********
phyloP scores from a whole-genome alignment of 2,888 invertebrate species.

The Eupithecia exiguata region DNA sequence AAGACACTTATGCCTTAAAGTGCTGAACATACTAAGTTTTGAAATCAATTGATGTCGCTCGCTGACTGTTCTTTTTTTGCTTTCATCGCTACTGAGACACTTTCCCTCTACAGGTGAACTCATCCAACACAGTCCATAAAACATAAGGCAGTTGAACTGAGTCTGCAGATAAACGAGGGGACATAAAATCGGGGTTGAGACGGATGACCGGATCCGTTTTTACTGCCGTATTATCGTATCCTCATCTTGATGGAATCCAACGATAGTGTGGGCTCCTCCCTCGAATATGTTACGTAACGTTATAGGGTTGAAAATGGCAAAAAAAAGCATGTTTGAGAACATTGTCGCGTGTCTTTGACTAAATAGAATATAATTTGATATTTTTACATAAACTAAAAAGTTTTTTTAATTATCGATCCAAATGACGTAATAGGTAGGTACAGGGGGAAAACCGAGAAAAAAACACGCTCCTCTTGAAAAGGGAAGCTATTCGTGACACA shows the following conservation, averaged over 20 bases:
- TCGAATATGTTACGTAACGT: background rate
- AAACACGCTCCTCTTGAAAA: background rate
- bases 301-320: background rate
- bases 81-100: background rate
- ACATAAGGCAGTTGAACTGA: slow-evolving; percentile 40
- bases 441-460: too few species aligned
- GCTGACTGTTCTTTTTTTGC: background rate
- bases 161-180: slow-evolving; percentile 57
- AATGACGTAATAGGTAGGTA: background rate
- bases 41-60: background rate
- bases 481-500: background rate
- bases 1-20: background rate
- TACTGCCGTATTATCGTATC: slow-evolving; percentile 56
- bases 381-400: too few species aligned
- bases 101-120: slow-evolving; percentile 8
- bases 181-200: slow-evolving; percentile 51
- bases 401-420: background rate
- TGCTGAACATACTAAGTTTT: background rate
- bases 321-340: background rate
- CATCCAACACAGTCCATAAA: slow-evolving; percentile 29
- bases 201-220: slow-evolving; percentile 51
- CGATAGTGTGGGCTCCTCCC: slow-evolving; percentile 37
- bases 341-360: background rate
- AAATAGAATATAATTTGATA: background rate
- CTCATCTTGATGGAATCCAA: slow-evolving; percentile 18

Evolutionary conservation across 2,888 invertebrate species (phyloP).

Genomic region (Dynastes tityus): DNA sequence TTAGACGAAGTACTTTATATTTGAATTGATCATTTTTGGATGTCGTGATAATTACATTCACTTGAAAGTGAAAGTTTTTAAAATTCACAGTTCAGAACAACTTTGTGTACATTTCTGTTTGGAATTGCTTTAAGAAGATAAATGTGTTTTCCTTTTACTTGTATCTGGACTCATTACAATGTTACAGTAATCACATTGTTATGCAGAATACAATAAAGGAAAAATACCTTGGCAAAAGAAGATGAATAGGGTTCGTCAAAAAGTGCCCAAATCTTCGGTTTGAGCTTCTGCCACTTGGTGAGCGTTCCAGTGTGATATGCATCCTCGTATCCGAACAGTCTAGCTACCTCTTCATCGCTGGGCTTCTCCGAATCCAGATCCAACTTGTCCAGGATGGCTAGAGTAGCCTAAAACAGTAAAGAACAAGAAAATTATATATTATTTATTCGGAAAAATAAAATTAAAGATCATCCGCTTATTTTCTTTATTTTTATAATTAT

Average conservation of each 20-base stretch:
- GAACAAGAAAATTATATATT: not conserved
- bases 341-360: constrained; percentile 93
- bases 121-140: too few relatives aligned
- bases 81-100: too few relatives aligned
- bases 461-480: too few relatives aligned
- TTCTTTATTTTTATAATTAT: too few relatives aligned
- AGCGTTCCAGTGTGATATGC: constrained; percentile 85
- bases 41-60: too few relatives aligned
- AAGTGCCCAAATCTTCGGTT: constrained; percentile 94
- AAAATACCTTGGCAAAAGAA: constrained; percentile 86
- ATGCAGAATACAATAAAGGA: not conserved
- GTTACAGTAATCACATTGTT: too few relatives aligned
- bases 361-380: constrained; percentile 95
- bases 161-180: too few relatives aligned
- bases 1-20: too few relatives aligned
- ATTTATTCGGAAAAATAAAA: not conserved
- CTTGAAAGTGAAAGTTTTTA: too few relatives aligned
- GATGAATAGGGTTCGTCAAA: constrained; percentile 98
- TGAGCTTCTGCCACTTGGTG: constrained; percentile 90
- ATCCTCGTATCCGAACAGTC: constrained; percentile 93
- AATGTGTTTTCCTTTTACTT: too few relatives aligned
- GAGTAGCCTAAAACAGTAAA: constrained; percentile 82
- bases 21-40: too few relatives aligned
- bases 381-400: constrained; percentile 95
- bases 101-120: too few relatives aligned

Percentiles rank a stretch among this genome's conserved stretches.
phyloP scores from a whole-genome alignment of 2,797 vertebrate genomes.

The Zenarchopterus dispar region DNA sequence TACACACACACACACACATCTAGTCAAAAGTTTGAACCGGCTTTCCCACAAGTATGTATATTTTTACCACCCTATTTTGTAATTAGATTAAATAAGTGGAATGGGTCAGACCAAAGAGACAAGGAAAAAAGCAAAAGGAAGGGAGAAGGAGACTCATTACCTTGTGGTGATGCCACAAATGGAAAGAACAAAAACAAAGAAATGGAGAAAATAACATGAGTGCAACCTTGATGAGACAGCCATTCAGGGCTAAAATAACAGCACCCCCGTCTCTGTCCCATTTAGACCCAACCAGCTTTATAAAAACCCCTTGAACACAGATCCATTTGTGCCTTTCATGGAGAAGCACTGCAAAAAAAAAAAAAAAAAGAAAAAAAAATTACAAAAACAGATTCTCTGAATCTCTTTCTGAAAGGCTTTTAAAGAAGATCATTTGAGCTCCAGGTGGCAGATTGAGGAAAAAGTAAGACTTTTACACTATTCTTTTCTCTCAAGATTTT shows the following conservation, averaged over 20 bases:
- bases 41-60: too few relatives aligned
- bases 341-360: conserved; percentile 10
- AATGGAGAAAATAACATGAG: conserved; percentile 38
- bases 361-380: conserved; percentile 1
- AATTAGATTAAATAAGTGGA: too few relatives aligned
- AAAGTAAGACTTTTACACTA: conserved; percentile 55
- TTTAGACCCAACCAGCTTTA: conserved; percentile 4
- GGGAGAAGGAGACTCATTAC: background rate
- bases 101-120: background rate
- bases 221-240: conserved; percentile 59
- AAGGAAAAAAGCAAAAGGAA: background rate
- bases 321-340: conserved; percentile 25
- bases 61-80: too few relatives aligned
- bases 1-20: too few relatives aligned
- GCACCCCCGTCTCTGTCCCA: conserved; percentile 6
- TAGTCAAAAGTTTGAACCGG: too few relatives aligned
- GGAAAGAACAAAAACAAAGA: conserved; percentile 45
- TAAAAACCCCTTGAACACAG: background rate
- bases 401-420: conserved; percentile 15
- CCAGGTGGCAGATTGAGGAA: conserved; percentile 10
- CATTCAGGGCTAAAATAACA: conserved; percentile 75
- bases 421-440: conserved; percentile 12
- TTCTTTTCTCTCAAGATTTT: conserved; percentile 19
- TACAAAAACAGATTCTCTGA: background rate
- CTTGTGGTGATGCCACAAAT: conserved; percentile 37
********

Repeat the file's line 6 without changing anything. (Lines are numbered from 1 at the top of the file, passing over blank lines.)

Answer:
- bases 81-100: background rate